Perhaps you must "unzip" a little bit your question, because it is very wide in scope.
You are alluding at least at three different and very interesting issues :
historical interpretation of scientific theories and controversies
current philosophy of science debates
historical (meta-)interpretation of the interpretation of history of science by a distinguished scientist, historian and philosopher of science like Pierre Duhem.
Here are some personal comments:
(1) the preface by Osiander to Copernicus' book, that is a typical example of the motto "saving the appearences" must be read in context; I think that it was more a way of avoiding troubles with "traditionalists" (i.e.peripatetics and theologians - see the quotation form Osiander's letters in Edward Rosen (editor), Three Copernican Treatises (3rd ed - 1971), page 23) regarding Copernicus' theory of the moving earth, than a real "philosophical" position.
(2) having said that, it is quite certain that Copernicus was a "realist" : he believed in the moving earth. Scientific realism means - in a few words - the "philosphical" assumption that our current scientific laws and theories are faithful descriptions of the world's facts and structure, i.e. of the reality "out there".
Newton's law of gravitation describes the behaviour of moving bodies under the action of a central force called gravitation that "pull them" according to a definite proportion... full stop.
According to this philosophical position, quanta are "out there": Higgs' boson is "out there", and all the stuff of "strage things" invented by physicist are "out there" (also strings ? ...)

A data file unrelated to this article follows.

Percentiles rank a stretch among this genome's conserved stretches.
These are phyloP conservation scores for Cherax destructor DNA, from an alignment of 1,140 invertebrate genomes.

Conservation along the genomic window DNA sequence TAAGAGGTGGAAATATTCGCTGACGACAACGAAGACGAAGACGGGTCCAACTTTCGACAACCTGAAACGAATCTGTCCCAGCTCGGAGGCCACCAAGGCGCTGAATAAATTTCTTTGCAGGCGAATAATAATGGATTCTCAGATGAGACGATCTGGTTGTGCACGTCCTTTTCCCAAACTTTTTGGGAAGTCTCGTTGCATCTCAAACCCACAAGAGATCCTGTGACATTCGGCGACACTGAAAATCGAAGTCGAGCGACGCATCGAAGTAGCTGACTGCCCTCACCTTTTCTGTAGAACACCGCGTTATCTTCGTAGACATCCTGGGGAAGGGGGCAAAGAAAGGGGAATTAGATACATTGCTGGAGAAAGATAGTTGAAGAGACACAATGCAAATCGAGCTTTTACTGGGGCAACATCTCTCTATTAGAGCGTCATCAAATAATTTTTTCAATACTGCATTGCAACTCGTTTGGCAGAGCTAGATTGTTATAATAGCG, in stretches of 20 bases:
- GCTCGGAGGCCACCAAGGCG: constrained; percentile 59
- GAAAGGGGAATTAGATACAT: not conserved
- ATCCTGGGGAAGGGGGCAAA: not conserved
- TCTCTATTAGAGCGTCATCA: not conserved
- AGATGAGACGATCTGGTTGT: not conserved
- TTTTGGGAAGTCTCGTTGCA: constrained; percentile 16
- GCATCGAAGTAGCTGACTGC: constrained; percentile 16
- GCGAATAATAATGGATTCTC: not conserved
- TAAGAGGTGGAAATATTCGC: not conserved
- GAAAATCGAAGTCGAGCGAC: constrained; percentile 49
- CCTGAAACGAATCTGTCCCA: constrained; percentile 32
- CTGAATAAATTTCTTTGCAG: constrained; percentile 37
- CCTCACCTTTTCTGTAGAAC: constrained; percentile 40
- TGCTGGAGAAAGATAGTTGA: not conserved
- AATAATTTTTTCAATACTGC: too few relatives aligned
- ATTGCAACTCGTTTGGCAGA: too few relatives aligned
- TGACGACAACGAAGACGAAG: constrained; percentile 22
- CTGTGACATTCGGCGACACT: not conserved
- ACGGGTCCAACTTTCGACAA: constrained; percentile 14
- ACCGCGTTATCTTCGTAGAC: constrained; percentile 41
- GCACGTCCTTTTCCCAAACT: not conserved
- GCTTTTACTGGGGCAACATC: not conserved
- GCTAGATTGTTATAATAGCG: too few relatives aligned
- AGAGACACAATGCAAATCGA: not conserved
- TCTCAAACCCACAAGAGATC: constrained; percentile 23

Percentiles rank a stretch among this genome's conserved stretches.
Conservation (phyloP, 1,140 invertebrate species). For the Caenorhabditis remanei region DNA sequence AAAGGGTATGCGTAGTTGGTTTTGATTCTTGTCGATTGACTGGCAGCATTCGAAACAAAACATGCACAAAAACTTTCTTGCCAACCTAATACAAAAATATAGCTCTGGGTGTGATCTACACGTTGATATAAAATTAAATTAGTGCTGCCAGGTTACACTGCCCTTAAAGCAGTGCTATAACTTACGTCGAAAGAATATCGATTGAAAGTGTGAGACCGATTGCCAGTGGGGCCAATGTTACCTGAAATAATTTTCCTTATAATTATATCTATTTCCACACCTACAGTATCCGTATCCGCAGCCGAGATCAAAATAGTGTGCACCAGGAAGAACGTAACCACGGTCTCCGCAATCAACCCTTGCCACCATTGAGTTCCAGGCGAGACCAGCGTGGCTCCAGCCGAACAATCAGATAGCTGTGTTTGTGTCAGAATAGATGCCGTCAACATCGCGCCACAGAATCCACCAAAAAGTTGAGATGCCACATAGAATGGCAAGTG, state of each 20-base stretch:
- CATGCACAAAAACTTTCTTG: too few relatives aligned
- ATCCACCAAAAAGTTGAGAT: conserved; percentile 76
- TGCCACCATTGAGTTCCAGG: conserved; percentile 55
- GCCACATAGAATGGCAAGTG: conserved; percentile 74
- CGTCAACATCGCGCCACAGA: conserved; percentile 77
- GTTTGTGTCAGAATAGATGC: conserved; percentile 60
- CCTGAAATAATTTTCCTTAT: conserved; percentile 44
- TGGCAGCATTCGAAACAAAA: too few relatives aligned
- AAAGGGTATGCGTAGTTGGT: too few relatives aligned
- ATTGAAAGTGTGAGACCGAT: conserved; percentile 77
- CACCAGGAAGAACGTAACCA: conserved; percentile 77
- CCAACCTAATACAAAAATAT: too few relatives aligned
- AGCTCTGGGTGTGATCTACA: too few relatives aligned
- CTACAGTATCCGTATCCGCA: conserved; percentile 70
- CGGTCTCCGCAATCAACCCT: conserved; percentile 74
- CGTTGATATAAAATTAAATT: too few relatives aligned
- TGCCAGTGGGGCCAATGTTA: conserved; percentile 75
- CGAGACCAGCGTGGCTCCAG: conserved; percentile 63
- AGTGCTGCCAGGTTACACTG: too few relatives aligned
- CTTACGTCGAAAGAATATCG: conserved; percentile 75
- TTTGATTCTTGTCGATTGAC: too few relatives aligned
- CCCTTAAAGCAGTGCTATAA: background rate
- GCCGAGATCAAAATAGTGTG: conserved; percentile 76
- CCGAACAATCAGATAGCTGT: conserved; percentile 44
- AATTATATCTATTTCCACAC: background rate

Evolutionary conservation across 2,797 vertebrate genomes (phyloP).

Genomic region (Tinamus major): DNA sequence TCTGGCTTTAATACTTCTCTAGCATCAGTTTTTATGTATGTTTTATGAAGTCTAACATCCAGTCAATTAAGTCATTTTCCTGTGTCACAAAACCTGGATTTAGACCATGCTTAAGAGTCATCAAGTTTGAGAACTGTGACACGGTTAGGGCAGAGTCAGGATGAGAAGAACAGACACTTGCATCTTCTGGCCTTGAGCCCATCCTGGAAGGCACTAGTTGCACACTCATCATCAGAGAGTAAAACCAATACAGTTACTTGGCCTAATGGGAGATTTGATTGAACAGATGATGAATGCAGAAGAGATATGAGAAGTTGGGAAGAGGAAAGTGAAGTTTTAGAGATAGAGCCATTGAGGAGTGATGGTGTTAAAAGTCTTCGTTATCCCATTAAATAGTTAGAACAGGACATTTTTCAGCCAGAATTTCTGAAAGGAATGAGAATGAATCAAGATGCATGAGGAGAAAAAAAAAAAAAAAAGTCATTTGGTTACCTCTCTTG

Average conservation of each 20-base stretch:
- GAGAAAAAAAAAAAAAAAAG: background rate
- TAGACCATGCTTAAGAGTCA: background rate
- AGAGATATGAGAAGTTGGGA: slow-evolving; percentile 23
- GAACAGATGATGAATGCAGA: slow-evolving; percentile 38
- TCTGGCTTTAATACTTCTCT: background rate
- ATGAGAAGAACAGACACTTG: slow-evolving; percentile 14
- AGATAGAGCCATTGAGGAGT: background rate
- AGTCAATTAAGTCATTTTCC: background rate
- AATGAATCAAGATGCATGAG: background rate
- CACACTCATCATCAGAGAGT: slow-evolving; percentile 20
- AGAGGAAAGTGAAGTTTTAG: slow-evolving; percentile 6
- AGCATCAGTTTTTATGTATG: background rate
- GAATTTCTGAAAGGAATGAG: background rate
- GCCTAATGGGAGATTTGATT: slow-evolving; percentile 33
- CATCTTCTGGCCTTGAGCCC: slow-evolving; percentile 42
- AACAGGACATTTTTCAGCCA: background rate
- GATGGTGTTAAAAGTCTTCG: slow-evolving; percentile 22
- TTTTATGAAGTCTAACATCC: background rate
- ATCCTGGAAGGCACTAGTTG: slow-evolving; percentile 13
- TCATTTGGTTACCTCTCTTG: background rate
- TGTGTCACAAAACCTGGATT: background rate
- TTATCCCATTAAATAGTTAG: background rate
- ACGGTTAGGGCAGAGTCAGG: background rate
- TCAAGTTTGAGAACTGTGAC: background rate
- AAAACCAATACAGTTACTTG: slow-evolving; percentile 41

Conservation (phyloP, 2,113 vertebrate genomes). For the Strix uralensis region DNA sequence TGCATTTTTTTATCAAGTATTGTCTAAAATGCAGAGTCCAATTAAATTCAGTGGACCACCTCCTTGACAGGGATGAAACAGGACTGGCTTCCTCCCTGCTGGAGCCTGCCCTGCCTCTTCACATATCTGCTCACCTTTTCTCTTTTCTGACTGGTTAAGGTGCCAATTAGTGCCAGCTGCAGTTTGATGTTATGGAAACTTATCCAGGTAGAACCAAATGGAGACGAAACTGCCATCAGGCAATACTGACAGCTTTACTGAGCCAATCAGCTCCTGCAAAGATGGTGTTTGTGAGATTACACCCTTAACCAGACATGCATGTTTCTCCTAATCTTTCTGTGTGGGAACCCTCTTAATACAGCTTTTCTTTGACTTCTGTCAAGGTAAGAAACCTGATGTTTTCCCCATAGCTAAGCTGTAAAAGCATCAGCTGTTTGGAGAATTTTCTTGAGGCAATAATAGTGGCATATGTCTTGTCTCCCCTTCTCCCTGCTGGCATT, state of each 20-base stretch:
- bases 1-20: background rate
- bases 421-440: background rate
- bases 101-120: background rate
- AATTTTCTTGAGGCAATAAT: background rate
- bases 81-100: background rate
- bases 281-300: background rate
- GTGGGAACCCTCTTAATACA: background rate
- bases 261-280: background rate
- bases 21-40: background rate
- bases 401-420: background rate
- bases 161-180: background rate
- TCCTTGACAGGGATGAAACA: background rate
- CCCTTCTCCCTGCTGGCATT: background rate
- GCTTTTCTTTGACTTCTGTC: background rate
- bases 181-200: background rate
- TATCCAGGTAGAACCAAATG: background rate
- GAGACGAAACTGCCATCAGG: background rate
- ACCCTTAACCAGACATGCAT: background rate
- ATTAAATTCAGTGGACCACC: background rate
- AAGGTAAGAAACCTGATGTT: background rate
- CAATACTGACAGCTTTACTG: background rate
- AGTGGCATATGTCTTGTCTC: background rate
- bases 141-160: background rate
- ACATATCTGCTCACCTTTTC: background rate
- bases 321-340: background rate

An interesting argument of a distinguished contemporary philosopher, Ian Hacking, in his book Representing and Intervening, can be synthetized as follows : the strange "actors" of the subatomic world are difficult to imagine, but we may "interact" with them (with complex macìhines like the Large Hadron Collider of CERN, ...); so, if we can "push and pull" them, they must exists.
(3) but at the same time, scientific theories has changed during time: Lavoisier phlogiston has disappeared; what about aether of pre-einsteinian physiscs ? So it seems more reasonable to think that our scientifc theories are "useful models" that we can use profitably to calculate and manipulate facts, independently of their real ability to grasp the reality "out there". They are used more to "save the appearences", i.e. to calculate with a reasonable precision how the planets will move, more than trying to "discover" the hidden mechanism of their motions.
(iv) Pierre Duhem, end of XIX century, made a wonderful work in rediscovering the traces of medieval (pre-galilean) science and, at the same time, was driven by his contribution to the transformation of physiscs in his epoch, to "re-evaluate" an anti-realistic interpretation of science.